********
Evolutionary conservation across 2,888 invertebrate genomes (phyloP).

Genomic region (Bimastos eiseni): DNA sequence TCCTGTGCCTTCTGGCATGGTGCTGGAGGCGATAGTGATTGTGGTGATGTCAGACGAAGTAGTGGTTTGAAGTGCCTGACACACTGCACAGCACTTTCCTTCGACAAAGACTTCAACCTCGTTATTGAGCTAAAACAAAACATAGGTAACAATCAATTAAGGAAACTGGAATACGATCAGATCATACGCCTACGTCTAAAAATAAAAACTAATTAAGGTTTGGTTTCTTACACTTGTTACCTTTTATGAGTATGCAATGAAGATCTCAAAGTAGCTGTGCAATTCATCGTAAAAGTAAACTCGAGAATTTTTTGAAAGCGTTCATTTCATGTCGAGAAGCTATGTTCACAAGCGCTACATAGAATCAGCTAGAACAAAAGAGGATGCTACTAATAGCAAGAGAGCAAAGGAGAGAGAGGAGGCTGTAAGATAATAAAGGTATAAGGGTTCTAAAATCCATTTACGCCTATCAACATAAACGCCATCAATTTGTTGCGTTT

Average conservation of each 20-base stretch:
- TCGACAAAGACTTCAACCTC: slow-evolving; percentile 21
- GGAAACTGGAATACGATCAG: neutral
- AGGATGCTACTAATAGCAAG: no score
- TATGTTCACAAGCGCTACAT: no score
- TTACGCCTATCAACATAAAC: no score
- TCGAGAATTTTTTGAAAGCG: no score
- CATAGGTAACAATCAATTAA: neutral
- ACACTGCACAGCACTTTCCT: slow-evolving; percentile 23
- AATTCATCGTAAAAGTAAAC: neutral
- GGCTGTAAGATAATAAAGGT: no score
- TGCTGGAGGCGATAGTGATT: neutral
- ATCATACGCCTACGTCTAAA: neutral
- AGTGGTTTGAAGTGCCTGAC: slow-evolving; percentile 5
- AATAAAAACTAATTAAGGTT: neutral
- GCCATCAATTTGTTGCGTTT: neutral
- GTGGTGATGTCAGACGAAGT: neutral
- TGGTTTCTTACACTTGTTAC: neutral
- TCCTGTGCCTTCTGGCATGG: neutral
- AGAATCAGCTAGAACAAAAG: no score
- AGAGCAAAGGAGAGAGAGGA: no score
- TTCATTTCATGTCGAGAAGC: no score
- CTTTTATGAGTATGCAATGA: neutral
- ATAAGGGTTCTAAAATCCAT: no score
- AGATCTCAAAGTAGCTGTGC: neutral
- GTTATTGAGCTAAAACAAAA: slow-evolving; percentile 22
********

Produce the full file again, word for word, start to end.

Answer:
Evolutionary conservation across 2,888 invertebrate genomes (phyloP).

Genomic region (Bimastos eiseni): DNA sequence TCCTGTGCCTTCTGGCATGGTGCTGGAGGCGATAGTGATTGTGGTGATGTCAGACGAAGTAGTGGTTTGAAGTGCCTGACACACTGCACAGCACTTTCCTTCGACAAAGACTTCAACCTCGTTATTGAGCTAAAACAAAACATAGGTAACAATCAATTAAGGAAACTGGAATACGATCAGATCATACGCCTACGTCTAAAAATAAAAACTAATTAAGGTTTGGTTTCTTACACTTGTTACCTTTTATGAGTATGCAATGAAGATCTCAAAGTAGCTGTGCAATTCATCGTAAAAGTAAACTCGAGAATTTTTTGAAAGCGTTCATTTCATGTCGAGAAGCTATGTTCACAAGCGCTACATAGAATCAGCTAGAACAAAAGAGGATGCTACTAATAGCAAGAGAGCAAAGGAGAGAGAGGAGGCTGTAAGATAATAAAGGTATAAGGGTTCTAAAATCCATTTACGCCTATCAACATAAACGCCATCAATTTGTTGCGTTT

Average conservation of each 20-base stretch:
- TCGACAAAGACTTCAACCTC: slow-evolving; percentile 21
- GGAAACTGGAATACGATCAG: neutral
- AGGATGCTACTAATAGCAAG: no score
- TATGTTCACAAGCGCTACAT: no score
- TTACGCCTATCAACATAAAC: no score
- TCGAGAATTTTTTGAAAGCG: no score
- CATAGGTAACAATCAATTAA: neutral
- ACACTGCACAGCACTTTCCT: slow-evolving; percentile 23
- AATTCATCGTAAAAGTAAAC: neutral
- GGCTGTAAGATAATAAAGGT: no score
- TGCTGGAGGCGATAGTGATT: neutral
- ATCATACGCCTACGTCTAAA: neutral
- AGTGGTTTGAAGTGCCTGAC: slow-evolving; percentile 5
- AATAAAAACTAATTAAGGTT: neutral
- GCCATCAATTTGTTGCGTTT: neutral
- GTGGTGATGTCAGACGAAGT: neutral
- TGGTTTCTTACACTTGTTAC: neutral
- TCCTGTGCCTTCTGGCATGG: neutral
- AGAATCAGCTAGAACAAAAG: no score
- AGAGCAAAGGAGAGAGAGGA: no score
- TTCATTTCATGTCGAGAAGC: no score
- CTTTTATGAGTATGCAATGA: neutral
- ATAAGGGTTCTAAAATCCAT: no score
- AGATCTCAAAGTAGCTGTGC: neutral
- GTTATTGAGCTAAAACAAAA: slow-evolving; percentile 22